How People Learn
Note: This section synthesizes content and is drawn directly from two books published by the National Research Council in 1999: How People Learn: Brain, Mind, Experience, and School; and How People Learn: Bridging Research and Practice. We highly recommend you purchase and read these books.
Learning is a basic, adaptive function of humans. People are designed to be flexible learners and active agents in acquiring knowledge and skills. Much learning occurs without formal instruction, as we know from observing young children interact with their environment. Highly organized systems of information such as reading, mathematics, science, and history, however, require formal training. Research has shown that diligent drill and practice is not a very efficient way to proceed with learning, nor does information gained in this way transfer to novel situations. Rather, a focus on conceptual understanding and application of knowledge produces the greatest learning and ability to apply knowledge in novel situations.
Acquisition of Learning
Memory is not just simple associations, but entire networks of interconnected information. When an individual makes a new connection in learning, that piece of information is linked into the network. Information can be accessed in multiple ways as new associations are developed.
Experience modifies the brain
Development is not solely the unfolding of pre-programmed patterns in children. Environmental experiences and the individuals who care for children shape a child’s development. Developmental processes involve interactions between children’s early competencies and environmental supports, strengthening relevant capacities and pruning the early abilities that are less relevant to the child’s community. Practice increases learning, learning changes the physical structure of the brain, and structural changes alter the functional organization of the brain. In other words, learning organizes and reorganizes the brain.
Early predisposition to learn about some things but not others
No evidence exists that infants come into the world as "blank slates," as we once believed. Children lack knowledge and experience, but not reasoning ability. They show a predisposition to learn rapidly and readily, particularly physical and biological concepts, causality, numbers, and language (Carey and Gelman, 1991). These areas are called privileged domains. When children don’t have opportunities to develop learning in the privileged domains (e.g., deaf parents do not speak aloud to a hearing child, nor do they expose the child to spoken language in other ways), they often have great challenges in learning that information later. Critical periods for learning certain types of information (e.g., language, reading, mathematics) are related to the maturation of certain parts of the brain (e.g., myelination of axons).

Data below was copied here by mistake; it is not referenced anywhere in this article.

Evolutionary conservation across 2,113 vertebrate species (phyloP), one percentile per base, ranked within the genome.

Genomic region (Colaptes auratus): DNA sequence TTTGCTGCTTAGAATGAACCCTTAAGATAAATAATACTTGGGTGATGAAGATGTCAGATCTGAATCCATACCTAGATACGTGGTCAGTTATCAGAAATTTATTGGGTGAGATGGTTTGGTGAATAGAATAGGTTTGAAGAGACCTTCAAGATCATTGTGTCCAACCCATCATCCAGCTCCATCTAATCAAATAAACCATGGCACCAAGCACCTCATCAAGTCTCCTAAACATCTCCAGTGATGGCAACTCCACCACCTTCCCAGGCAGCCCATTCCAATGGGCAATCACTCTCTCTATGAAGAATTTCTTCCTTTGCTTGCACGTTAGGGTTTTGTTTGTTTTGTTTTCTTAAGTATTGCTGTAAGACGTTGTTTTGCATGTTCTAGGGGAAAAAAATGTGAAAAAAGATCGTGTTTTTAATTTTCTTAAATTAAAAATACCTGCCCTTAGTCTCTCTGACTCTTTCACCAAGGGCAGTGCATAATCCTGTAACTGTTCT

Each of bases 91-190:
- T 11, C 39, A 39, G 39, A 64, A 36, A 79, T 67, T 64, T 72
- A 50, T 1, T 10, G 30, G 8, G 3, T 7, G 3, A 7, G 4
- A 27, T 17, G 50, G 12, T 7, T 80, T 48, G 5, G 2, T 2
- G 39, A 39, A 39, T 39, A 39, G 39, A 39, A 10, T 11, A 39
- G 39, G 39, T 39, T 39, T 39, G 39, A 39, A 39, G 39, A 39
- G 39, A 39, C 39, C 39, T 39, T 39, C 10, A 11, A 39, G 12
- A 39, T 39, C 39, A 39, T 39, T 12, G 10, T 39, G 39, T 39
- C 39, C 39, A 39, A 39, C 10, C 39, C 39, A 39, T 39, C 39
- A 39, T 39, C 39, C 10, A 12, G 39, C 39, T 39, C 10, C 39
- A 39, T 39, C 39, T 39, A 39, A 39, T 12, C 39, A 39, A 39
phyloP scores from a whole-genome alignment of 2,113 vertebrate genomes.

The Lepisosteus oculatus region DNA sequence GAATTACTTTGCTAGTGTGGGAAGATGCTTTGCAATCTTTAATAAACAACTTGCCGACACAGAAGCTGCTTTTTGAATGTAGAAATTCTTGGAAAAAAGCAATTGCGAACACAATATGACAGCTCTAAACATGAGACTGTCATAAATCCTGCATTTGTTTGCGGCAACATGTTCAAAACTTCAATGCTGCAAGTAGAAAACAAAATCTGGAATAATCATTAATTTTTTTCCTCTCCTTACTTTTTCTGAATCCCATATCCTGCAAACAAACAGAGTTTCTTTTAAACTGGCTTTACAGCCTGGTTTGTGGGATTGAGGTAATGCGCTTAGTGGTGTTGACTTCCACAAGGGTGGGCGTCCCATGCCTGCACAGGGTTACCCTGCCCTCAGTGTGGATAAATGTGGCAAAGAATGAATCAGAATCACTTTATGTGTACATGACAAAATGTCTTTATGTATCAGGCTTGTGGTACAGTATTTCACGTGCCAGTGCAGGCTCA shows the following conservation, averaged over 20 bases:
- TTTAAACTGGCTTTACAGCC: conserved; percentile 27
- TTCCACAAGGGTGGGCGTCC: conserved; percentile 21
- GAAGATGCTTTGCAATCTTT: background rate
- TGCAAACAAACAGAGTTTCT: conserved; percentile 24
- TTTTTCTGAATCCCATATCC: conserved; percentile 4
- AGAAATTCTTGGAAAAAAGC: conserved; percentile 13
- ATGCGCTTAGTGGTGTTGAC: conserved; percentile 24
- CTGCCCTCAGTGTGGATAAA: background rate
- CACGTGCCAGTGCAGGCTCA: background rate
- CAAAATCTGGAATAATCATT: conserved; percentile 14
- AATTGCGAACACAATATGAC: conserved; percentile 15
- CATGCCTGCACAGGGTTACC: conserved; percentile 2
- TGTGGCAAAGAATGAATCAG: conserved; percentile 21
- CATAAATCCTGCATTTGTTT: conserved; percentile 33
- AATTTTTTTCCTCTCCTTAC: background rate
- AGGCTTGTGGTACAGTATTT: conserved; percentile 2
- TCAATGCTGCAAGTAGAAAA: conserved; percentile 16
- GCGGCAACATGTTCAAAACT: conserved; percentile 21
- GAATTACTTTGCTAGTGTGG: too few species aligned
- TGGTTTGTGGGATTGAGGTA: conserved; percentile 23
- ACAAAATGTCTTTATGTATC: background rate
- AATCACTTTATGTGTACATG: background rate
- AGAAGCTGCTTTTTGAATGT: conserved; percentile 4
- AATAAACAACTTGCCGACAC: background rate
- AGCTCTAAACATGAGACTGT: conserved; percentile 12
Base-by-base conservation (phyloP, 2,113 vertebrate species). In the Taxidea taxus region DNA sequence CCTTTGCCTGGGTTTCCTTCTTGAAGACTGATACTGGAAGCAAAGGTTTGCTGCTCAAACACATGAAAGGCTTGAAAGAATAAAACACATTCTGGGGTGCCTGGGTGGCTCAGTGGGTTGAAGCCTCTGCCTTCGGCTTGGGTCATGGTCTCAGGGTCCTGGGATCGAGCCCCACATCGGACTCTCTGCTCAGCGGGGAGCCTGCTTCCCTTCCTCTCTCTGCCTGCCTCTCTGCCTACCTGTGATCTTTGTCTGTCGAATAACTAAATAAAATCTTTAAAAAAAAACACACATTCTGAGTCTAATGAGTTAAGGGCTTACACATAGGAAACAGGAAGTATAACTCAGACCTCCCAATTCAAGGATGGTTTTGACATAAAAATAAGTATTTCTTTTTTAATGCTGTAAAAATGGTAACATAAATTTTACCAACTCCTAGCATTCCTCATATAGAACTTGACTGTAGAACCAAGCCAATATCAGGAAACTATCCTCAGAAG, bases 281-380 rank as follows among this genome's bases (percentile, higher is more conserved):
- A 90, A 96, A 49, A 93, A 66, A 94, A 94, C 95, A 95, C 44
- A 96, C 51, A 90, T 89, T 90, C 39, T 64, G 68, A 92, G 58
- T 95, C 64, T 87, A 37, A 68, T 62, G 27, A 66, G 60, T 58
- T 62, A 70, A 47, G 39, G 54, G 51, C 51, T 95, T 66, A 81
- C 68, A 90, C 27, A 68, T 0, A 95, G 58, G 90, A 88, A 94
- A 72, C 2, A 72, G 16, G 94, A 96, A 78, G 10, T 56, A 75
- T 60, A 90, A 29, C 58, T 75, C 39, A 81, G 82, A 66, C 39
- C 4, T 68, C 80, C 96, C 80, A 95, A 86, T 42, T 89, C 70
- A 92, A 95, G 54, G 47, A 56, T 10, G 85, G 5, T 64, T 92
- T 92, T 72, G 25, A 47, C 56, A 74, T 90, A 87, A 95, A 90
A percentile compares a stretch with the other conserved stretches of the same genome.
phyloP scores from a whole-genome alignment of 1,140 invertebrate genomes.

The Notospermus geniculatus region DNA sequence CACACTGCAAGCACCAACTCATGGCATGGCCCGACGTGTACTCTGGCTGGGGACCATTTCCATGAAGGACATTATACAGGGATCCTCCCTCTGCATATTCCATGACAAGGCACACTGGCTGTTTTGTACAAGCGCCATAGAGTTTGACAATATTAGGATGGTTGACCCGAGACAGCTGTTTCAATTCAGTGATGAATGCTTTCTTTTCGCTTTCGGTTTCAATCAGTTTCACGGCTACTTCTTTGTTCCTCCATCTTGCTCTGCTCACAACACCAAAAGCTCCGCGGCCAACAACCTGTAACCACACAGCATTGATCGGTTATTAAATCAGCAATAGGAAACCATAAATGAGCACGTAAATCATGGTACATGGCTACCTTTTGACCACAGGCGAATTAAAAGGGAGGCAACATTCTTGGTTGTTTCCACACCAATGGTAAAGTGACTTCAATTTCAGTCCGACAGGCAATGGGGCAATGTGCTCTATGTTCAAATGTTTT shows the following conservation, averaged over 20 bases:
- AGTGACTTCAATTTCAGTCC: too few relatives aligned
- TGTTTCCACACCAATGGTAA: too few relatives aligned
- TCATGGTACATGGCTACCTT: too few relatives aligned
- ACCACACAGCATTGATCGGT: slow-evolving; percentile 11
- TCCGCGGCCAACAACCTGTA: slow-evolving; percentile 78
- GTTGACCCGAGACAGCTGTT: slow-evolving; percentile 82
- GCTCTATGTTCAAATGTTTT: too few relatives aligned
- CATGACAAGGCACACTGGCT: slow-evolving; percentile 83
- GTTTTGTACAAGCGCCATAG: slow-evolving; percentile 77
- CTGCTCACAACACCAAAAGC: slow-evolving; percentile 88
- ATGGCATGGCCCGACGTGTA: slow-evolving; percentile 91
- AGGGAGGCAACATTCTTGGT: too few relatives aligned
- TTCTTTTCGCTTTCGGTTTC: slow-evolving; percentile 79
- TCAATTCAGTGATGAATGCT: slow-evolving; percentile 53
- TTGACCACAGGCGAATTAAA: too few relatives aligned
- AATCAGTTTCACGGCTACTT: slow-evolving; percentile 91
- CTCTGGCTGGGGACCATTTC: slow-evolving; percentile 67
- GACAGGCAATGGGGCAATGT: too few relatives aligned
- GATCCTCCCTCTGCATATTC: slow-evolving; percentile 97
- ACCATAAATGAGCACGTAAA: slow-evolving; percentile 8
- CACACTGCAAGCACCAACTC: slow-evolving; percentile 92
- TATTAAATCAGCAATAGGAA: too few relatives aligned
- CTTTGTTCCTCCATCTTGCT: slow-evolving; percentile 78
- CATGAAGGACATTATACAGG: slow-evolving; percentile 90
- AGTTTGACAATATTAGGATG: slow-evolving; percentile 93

Problem solving and reasoning
Children are born with a predisposition to organize and coordinate information, make inferences, and discover strategies for problem solving. Although they are inexperienced, they reason easily with the knowledge they have. Because of limited experience and undeveloped systems for logical thinking, children’s knowledge contains misconceptions, which influence what they understand and may hinder their grasping new ideas.
Strategies and metacognition
Children can learn practically anything by sheer will and effort, but when required to learn about non-privileged domains, they need to develop strategies and intentional learning. It was once thought that young children lack the ability to learn intentionally, but this has been proven wrong (Brown and DeLoache, 1978; DeLoache Miller, and Pierroutsakos , 1998). Children attempt to solve problems presented to them and they seek novel challenges. They refine and improve their problem-solving strategies in the face of failure and often build on prior successes. They persist because success and understanding are motivating in their own right. Adults help children make connections between new situations and familiar ones. Children’s curiosity and persistence are supported by adults who direct children’s attention (e.g., “watch this,” “look what happens when I turn the knob,”), structure experiences, support learning attempts, and regulate the complexity and difficulty levels of information for children.
Metacognitive processes and self-regulatory capabilities
Children can be taught to regulate their behaviors, and these regulatory activities enable self-monitoring such as predicting outcomes, planning ahead, apportioning one’s time, explaining to one’s self in order to improve understanding, noting failures to comprehend, and activating background knowledge.
Cultural experience and community participation
Participating in social practice is a fundamental form of learning. It involves becoming attuned to constraints and resources of the community. Furthermore, although a great deal of children's learning is self-motivated and self-directed, other people play major roles as guides in fostering the development of learning in children. Such guides include other children as well as adults (caretakers, parents, teachers, coaches, etc.). But not only people can serve as guides; so, too, can powerful tools and cultural artifacts, notably television, books, videos, and technological devices of many kinds (Wright and Huston, 1995). A great deal of research on such assisted learning has been influenced by Vygotsky's notion of zones of proximal development and the increasing popularity of the concept of "communities of learners," be they face-to-face or through electronic media and technologies.
Transfer of Learning
Another aspect of effective learning is its durability - does the learning have long-term impact in the ways it influences other kinds of learning or performance? Here is what is known about transfer of learning.